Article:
The property market in the first-tier cities posted a disappointing performance for the first half of the year 2014, attributable to a high base effect on stronger sales in 1H 2013, credit crunch in housing sector, an economic slowdown, surging level inventory, as well as people with genuine housing needs who continue to stay on the sidelines. The total first-hand transacted areas in Beijing plunged 48% Y-o-Y in 1H 2014, representing the worst performed city among the tier 1 cities, whilst the remaining three cities (Shanghai, Guangzhou and Shenzhen) also reported an average high drop of 40% over the same period. Meanwhile, we also see a 20% annual decrease in total transacted areas in tier 2 and tier 3 cities.
Nonetheless, new home prices in tier 1 cities manage to buck the cool down trend in the property market. According to China Index Academy, the price rose some 2.6% Y-o-Y in 1H 2014, against the average of 12% found for tier 1 cities (Beijing: 19%; Shanghai: 10%; Guangzhou: 9% and Shenzhen 10%). In other words, new home prices in the four representative cities of the Mainland have yet to see substantial adjustments.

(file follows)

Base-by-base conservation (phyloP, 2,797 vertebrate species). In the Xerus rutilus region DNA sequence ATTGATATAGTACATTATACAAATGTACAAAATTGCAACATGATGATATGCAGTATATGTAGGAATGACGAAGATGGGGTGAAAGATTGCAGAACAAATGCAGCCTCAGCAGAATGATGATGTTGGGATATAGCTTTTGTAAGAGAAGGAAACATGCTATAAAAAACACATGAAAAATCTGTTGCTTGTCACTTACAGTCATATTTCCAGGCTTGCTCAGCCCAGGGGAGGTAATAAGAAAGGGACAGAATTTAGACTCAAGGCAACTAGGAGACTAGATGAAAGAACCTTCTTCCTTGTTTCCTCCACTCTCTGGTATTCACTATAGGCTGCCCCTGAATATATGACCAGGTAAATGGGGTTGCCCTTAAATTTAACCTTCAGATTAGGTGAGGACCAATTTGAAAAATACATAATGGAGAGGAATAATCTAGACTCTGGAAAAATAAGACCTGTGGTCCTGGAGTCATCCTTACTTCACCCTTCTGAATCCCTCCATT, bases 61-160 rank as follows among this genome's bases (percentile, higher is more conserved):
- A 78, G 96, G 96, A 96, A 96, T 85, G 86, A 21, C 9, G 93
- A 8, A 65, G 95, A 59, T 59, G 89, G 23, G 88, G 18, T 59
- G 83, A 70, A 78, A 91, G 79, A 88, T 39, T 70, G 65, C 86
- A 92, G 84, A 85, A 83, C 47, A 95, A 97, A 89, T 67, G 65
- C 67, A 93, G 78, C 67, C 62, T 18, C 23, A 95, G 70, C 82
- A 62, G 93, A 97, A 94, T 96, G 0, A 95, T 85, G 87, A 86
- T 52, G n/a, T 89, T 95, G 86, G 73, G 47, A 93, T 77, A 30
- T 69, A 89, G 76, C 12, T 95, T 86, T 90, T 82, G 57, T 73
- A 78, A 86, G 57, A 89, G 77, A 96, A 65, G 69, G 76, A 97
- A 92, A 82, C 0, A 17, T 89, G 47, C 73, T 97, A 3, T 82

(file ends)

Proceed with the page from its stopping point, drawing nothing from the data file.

In general, despite the growth in new home prices, there has been some signs of slowdown, as the prices remain at extremely high levels. In the absence of a large number of unfavorable factors in the current economic situation in China, alongside any significant changes in national housing policy, potential demand will enter the property market, should there be the substantial decrease in property prices. We expect the governments from tier 1 cities to continue to curb speculative investment demand, in order to help regulate housing demand. As such, a further cooling down trend in the new home market in Chinese tier 1 cities is likely to occur in the short term.